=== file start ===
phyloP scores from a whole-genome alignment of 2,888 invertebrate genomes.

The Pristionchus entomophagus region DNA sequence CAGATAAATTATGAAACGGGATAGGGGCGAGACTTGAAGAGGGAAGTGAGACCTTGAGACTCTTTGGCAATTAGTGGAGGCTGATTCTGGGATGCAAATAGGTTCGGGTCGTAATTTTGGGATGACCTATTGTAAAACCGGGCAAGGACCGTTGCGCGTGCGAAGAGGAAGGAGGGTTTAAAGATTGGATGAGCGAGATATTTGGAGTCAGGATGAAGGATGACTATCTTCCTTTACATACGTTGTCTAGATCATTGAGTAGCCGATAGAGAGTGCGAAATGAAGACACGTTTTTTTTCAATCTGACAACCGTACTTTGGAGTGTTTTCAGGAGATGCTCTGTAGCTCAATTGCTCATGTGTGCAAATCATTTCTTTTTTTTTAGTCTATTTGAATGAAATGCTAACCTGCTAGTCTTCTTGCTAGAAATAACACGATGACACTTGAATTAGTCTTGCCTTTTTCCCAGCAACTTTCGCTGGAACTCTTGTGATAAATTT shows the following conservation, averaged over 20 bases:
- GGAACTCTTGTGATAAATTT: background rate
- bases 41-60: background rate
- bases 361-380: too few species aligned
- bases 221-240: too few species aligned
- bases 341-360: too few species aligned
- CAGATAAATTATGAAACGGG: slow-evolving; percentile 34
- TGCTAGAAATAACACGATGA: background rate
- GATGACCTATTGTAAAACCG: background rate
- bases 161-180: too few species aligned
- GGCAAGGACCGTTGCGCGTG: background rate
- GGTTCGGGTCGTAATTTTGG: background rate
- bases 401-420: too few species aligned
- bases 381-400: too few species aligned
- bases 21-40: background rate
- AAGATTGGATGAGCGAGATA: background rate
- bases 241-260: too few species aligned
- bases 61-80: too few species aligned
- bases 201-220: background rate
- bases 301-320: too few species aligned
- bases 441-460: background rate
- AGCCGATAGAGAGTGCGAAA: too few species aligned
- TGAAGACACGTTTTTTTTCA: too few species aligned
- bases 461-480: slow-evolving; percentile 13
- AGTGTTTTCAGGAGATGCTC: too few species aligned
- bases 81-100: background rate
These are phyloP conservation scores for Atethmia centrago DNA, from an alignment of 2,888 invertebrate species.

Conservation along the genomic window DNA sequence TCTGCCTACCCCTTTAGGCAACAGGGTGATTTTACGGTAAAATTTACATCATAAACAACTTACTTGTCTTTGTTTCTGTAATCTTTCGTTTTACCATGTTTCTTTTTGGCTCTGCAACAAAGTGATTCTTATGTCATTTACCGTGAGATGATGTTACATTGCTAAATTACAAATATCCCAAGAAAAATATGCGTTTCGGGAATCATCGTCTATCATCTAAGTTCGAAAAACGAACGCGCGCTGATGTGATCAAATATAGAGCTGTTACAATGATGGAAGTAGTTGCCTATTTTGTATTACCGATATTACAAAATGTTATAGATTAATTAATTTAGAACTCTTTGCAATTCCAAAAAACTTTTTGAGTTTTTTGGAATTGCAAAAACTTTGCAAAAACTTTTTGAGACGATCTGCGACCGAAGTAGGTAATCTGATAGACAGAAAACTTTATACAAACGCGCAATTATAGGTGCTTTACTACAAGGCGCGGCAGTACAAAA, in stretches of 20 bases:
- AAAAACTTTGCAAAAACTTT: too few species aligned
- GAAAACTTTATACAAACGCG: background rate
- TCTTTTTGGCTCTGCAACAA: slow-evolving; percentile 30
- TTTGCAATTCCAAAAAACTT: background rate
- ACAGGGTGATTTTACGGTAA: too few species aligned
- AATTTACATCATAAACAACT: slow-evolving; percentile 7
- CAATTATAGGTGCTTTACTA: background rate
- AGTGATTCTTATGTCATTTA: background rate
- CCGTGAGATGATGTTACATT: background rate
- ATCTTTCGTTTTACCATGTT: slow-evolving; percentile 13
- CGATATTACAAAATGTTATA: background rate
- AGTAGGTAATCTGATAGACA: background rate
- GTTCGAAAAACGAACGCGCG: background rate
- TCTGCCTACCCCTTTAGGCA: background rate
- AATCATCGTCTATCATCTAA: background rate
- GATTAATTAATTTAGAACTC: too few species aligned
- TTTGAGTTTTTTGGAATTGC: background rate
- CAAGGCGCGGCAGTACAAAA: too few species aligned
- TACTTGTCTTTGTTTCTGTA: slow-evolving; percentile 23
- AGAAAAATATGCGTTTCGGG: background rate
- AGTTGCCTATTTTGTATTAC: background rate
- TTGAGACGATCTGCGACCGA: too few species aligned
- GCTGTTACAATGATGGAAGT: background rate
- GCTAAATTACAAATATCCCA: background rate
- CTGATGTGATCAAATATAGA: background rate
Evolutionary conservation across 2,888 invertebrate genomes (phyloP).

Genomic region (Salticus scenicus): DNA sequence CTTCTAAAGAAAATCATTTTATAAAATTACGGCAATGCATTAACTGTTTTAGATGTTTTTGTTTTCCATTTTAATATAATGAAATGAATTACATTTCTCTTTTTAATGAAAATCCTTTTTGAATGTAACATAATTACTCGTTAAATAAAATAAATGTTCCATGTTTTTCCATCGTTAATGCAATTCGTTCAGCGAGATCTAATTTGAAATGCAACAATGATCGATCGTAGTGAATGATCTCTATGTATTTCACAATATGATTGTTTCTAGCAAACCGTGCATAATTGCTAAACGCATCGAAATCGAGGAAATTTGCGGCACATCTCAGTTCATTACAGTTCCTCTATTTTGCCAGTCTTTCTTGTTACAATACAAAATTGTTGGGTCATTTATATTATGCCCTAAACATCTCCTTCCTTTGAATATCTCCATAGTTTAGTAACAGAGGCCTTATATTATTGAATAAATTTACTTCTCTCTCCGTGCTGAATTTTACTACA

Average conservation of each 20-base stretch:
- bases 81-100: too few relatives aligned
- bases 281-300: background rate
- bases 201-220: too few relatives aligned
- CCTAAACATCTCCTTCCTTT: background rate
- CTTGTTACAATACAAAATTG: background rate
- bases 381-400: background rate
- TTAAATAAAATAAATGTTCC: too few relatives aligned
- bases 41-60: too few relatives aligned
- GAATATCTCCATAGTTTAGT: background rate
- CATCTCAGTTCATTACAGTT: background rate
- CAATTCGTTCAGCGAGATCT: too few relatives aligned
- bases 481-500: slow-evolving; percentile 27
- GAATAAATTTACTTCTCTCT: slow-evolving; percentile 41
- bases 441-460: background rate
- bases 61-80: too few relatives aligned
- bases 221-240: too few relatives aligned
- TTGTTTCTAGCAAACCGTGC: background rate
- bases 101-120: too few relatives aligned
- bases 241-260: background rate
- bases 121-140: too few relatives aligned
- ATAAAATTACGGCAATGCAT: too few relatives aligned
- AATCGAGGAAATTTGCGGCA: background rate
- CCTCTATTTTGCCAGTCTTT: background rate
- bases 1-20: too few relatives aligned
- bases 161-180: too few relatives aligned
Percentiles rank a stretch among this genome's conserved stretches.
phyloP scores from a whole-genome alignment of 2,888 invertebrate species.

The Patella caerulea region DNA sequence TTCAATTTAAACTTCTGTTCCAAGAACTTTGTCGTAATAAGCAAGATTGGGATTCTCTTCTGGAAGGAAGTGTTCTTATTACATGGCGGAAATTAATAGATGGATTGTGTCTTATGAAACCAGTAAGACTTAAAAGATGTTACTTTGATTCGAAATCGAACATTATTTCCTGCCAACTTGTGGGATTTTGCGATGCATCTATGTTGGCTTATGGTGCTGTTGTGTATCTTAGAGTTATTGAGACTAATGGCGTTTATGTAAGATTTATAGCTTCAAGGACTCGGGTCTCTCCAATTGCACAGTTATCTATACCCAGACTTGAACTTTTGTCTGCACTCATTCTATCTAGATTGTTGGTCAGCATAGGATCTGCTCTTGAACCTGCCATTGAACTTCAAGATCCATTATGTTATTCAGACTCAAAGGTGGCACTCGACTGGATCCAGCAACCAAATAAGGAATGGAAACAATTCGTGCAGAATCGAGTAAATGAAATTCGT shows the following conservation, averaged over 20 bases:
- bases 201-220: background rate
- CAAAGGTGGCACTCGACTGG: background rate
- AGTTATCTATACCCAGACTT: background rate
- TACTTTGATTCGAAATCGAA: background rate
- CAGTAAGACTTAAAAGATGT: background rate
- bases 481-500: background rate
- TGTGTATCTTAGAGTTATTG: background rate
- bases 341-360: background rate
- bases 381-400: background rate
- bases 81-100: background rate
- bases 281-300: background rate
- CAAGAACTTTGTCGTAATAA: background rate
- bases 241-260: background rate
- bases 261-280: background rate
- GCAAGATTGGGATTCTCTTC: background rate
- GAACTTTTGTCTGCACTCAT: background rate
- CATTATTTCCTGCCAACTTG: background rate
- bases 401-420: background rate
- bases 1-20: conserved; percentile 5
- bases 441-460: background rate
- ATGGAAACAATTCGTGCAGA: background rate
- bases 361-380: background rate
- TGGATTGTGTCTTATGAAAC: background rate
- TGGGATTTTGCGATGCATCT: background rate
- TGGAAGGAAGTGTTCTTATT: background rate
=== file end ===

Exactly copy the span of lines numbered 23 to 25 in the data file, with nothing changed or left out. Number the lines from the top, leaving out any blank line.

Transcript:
- AGCCGATAGAGAGTGCGAAA: too few species aligned
- TGAAGACACGTTTTTTTTCA: too few species aligned
- bases 461-480: slow-evolving; percentile 13